Taking the stage following DeBolt’s presentation, McPherson was visibly moved. In a departure from his planned talk, he shared his experiences as a man coming from a place of privilege, the lessons he learned about the culture of how men learn what it means to be a man from his perspective as a former professional athlete.
“We need to have the courage to speak honestly and truthfully about the way men need to change the culture of that produces abusers, rapists and murderers,” he said. “It was not her (Alicia) last lie that was the cause of what happened to her. It was not her hate. It was his. We cannot define her death by her behaviors. If we do that, we’ll fail to see where the solution is.”

Starting the conversation early
Earlier Tuesday, McPherson visited Great Bend Middle School, where he provided an age appropriate overview of the concept behind his evening talk. Students were encouraged to think about the language they use when describing what it means to be a man. In many instances, statements like, “you throw like a girl,” and “don’t be a sissy,” are common speak among young children, beginning a cycle early on of thinking of women and girls as “less than” men. The statements also have the power to make boys feel they need to shut off feelings in order to be considered manly.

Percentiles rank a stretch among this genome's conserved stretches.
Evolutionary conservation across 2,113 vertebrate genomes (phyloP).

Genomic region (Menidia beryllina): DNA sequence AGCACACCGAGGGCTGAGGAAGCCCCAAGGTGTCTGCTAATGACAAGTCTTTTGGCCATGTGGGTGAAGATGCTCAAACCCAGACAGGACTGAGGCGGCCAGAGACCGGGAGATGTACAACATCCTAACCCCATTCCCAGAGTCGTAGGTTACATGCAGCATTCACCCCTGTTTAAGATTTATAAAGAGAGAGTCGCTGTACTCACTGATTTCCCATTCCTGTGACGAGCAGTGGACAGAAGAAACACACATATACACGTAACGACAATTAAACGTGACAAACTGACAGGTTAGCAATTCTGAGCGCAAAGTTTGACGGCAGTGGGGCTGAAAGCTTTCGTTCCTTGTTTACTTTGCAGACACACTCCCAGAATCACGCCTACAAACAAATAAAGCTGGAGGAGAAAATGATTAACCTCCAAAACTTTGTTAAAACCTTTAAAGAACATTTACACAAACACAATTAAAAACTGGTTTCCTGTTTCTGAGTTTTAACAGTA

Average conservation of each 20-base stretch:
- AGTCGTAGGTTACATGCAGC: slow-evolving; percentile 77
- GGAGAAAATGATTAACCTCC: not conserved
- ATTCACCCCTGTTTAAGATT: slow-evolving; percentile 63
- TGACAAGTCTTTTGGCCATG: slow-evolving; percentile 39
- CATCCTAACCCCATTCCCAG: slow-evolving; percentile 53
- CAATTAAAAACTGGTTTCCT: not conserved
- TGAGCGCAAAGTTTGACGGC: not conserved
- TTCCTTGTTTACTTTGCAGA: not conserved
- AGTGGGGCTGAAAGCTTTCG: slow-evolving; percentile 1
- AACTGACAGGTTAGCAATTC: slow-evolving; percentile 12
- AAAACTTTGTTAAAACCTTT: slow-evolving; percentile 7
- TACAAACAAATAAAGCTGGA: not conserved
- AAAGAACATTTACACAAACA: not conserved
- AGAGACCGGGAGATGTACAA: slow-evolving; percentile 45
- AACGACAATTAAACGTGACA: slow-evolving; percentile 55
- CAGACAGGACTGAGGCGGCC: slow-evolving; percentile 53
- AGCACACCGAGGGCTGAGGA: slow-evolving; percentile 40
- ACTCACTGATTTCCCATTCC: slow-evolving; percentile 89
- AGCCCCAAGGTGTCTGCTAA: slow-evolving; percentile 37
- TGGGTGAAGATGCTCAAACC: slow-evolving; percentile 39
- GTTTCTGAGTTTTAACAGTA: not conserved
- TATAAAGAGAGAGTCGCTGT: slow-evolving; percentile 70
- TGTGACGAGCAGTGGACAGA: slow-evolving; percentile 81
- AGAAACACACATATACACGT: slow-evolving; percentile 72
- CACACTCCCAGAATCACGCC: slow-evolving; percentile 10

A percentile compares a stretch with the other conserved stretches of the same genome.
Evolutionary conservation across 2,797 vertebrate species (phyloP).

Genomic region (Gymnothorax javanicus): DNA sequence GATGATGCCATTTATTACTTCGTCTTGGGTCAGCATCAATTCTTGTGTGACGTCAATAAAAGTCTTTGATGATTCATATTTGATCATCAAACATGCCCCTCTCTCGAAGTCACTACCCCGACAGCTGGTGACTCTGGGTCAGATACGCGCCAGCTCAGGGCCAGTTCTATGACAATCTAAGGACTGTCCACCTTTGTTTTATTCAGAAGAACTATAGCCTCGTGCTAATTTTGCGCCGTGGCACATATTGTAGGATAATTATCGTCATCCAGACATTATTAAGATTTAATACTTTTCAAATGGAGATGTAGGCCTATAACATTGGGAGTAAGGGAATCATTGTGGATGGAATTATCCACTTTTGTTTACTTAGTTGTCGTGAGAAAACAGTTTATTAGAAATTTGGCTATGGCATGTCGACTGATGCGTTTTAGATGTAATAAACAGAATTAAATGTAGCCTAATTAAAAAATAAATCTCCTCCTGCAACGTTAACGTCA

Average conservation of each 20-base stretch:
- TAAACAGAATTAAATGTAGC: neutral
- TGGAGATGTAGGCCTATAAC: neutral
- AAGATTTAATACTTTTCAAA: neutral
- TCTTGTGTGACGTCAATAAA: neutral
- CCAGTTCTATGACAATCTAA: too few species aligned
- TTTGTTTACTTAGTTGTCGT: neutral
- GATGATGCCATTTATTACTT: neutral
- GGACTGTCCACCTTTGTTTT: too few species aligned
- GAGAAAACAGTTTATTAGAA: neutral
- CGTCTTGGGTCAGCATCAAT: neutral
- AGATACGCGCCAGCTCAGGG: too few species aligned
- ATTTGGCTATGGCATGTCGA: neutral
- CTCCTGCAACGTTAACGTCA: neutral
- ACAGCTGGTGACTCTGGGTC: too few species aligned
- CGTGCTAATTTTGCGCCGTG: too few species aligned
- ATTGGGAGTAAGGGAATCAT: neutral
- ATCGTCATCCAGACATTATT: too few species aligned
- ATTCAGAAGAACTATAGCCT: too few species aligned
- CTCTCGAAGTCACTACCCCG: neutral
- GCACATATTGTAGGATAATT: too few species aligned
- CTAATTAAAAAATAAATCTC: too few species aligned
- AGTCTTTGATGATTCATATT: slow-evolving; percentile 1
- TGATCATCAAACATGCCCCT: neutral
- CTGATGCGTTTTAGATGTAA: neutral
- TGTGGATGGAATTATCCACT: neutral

Neither result is healthy, McPherson said, and it’s up to everyone to speak up and not allow those statements to continue to allow men and women to feel driven apart from one another.
They only serve to fuel violence. Men, who receive the message they need to shut down their feelings, act out with violence. Women, who receive the message they are less than or unworthy, allow themselves to be treated with disrespect. Instead, men and women need to work together to foster respect and trust between one another.
Starting the conversation, however, is the hard part, McPherson said. People need to make a conscious decision to practice what they will say or do when confronted with violence, otherwise the tendency is to remain silent, and violence wins.

Top fundraisers recognized
After delivering his message, top fundraisers for the Family Crisis Center during the Red Shoe season were recognized. They included Nicholas Wondra and Alisha Wheeler.
In addition, Mr. Stein’s was the top-earning class, and earned a pizza party. Finally, the students voted to have weights instructor Kip Wilson “walk a mile in her shoes,” wearing a pair of red 4-inch high heels at the assembly.